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The Caravan

The Caravan January 2021

The Caravan is India’s first narrative journalism magazine. Stories are reported in a style that uses elements usually reserved for fiction—plot, characters, scenes and setting—to bring the subject to life. Like The New Yorker, The Atlantic and Granta, the context of a Caravan story is something more substantial. In India, this niche—one for the intellectually curious, the aesthetically inclined and the upwardly mobile, has remained vacant. That is, until The Caravan.

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Country:
India
Language:
English
Publisher:
Delhi Press Patra Prakashan Pte LTD
Frequency:
Monthly
₹125
₹630
12 Issues

in this issue

9 min
echoes of resistance

At the end of an hour-long radio episode on Bengali protest songs, the singer and oral historian Moushumi Bhoumik performed a song written by Birendra Chattopadhyay, a twentieth-century socialist poet. A witness to the 1943 Bengal famine, Chattopadhyay wrote the lines “Anna bakya, Anna pran, Anna-i chetana”—Rice is language, rice is life, rice is consciousness. Like several other shows on Radio Quarantine, Bhoumik’s programme is concerned with building an archive of regional narratives of political resistance and cultural histories. She interviews folk singers and friends from as far afield as Purulia and Sylhet, and recollects her travels through the Sundarbans to document the region’s folk traditions. Radio Quarantine was started by a group of Kolkata-based filmmakers and scholars in March 2020, as West Bengal went into lockdown in response to the…

6 min
travelling voices

In the 1970s, when the bazaars first came to Uttarakhand’s Munsyari village, people began to purchase grain instead of growing it. Barley, one of the crops native to the region, slowly diminished in quantity and purpose. Rekha Rautela, who wrote about this, learnt about the rise and fall of the grain in her village through scattered accounts and personal reflections. Her memories of barley fields, however, are deeply personal and capture aspects of her identity and culture. Rautela’s story was published three months ago in Voices of Rural India, a non-profit online platform for rural storytellers founded in August 2020. VoRI carries digital snapshots of people both similar to, and different from, Rautela. The website functions as a novel way to offset the tourism industry’s crisis. Guides, homestay-owners and Sherpas—who make…

7 min
psus and nation building

In 1954, while Inaugurating the Bhakra Nangal dam, one of the ambitious projects included in the First Five Year Plan, Nehru christened it as a “temple of modern India.” Laying the foundation for the Nagarjuna Sagar Dam, he would repeat the same gesture and said, “When I lay the foundation stone here of Nagarjuna Sagar, to me it is a sacred ceremony… This is the foundation of the temple of humanity in India, a symbol of new temples that we are building all over India.” Four years later, in an another speech, Nehru would repeat, “The small irrigation projects, the small industries and the small plants for electric power will change the face of the country, far more than a dozen big projects in half a dozen places.” Thus born ‘Modern…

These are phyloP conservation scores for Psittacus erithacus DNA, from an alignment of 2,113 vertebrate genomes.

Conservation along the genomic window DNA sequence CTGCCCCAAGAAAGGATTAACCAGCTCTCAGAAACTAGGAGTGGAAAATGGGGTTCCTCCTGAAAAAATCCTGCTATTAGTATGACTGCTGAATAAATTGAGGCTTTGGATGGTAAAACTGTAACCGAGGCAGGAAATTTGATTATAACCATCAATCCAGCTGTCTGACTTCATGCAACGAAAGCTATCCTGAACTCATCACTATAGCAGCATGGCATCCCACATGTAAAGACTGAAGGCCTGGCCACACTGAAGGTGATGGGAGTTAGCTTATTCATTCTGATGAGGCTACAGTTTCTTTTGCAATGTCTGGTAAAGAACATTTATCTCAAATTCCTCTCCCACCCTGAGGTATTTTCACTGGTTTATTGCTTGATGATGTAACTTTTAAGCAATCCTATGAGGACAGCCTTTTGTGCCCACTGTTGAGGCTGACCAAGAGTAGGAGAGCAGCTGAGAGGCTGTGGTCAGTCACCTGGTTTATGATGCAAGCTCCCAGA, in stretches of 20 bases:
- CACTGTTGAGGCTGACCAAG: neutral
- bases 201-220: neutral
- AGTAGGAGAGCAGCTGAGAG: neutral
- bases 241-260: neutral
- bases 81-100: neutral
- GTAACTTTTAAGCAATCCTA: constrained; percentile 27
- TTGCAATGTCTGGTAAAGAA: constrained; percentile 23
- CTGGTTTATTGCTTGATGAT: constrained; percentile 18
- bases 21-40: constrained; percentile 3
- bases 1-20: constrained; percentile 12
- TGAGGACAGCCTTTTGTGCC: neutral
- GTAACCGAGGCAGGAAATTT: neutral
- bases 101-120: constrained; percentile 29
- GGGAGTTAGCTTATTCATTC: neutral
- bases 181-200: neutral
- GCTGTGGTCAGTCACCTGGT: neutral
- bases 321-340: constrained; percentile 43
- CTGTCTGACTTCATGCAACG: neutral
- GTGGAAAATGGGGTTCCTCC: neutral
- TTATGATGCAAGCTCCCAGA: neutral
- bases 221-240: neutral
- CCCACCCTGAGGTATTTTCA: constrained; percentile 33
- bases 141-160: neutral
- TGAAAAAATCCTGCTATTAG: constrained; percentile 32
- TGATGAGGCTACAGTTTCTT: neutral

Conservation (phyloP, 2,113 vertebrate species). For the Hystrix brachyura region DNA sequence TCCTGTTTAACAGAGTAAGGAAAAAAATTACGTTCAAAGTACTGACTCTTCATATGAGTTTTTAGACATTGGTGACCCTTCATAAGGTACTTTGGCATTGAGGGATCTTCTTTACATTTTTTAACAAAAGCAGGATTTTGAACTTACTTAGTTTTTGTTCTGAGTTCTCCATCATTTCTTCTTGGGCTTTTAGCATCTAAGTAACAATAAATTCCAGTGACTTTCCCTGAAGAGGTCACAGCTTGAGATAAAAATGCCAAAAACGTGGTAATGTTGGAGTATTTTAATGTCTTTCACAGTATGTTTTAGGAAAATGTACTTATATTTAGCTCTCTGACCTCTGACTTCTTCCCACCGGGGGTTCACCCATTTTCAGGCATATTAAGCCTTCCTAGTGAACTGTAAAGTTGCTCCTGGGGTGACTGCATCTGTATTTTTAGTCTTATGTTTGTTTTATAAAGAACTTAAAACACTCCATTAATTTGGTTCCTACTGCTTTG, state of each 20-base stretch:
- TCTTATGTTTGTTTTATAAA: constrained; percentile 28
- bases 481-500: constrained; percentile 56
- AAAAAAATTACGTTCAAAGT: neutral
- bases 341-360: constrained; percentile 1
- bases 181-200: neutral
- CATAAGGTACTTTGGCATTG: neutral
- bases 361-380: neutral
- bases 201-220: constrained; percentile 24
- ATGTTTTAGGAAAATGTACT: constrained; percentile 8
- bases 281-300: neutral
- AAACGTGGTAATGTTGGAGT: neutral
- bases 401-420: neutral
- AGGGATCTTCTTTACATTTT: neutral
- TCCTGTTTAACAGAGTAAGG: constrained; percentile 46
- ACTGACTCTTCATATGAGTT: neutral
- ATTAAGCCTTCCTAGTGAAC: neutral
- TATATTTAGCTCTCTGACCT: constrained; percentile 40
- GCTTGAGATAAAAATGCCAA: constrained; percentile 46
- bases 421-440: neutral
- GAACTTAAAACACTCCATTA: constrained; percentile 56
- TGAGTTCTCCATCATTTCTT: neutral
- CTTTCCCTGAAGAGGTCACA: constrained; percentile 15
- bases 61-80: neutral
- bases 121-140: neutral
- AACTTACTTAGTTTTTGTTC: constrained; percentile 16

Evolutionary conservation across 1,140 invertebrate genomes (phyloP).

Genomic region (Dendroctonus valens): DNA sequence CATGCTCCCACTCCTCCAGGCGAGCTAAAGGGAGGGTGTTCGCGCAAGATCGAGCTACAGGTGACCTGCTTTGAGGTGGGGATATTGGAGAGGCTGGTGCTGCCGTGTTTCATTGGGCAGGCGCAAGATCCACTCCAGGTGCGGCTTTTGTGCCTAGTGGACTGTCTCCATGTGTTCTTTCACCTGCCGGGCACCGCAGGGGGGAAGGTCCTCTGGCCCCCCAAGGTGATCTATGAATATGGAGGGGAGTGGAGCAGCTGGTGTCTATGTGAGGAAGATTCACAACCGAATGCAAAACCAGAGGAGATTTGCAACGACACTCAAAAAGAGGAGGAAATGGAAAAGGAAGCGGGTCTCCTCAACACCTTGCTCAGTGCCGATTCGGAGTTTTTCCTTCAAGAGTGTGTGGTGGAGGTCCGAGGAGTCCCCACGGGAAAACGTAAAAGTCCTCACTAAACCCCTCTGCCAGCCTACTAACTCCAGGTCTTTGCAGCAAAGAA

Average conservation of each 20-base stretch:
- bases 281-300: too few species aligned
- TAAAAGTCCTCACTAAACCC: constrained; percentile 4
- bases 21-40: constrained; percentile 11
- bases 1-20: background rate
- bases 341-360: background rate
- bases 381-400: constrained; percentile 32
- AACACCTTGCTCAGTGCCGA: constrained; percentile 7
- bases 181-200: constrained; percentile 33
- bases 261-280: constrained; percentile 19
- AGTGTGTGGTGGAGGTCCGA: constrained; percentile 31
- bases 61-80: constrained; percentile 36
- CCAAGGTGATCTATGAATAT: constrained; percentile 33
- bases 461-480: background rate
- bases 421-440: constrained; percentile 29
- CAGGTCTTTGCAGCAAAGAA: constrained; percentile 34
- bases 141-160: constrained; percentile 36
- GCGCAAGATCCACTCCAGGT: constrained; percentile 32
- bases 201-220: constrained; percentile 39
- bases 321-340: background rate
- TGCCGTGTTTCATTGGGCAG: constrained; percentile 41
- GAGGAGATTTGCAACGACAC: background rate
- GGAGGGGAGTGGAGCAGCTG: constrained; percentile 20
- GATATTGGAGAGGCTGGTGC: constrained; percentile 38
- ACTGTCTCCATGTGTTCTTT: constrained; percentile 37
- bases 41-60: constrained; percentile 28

24 min
casting a veil

THREE YEARS AGO, on 1 January 2018, an annual gathering of largely Dalit visitors to the memorial of Bhima Koregaon, near Pune, was attacked by mobs led by Hindu-nationalist organisations. For several weeks, these organisations had been trying to rouse the area’s Maratha population against the Dalit Buddhist community. A day after the violence, Anita Sawale, an anti-caste activist who was present at the gathering, filed a first-information report identifying the mobs as followers of the Hindutva leaders Manohar Bhide—who calls himself Sambhaji Bhide—and Milind Ekbote. However, the Bharatiya Janata Party-led Maharashtra government ensured that little came of Sawale’s complaint. Instead, a week later, on 8 January, a counter FIR was filed by Tushar Damgude, a supporter of Bhide, alleging that incendiary speeches had been delivered at the Elgaar Parishad, an…

62 min
the hindu hoax

COVER STORY / HISTORY DIVYA DWIVEDI,SHAJ MOHAN AND J REGHU {ONE} TODAY, IN INDIA, nearly all media have been co-opted into “Hindu nationalism,” which appears to be virtually the only permissible perspective on politics. According to this perspective, “Hindu” is both an ancient religion and an ethnic group mythically born with it, thus making “Hindus” the eternal natives of India. This political project seeks to return India to an ahistorical past in which Hindus were supposedly free of external “mlechcha,” or impure, mixtures—from the ancient Greeks to the European colonial powers. Many enthusiastic political observers recently claimed that the “Hindu state” has been in effect since 5 August 2020, when the construction of a Rama temple was inaugurated with a religious ceremony. The temple is being constructed on land in Ayodhya, previously known as…

7 min
cultivating deception

In the 1920s, as the Punjab countryside was aflame in what was till then the largest mobilisation against the British Raj, the government of India noted in its files: The Sikh peasant has been committed to a policy of “self-determination” imposed by men who are not his natural leaders, and has been induced by some mysterious process of mass psychology to enter a sphere of activity hitherto [interdicted] by all traditions of loyalty and self-interest. If we substitute the term “Khalistan” for “self-determination,” and the word “misled” for “imposed” we have precisely the same framework that the government and the mainstream media is using today regarding the ongoing farmer protests against three recently enacted farm laws: of Sikh peasants being led astray by Khalistani elements. The British, writing for their own files, had…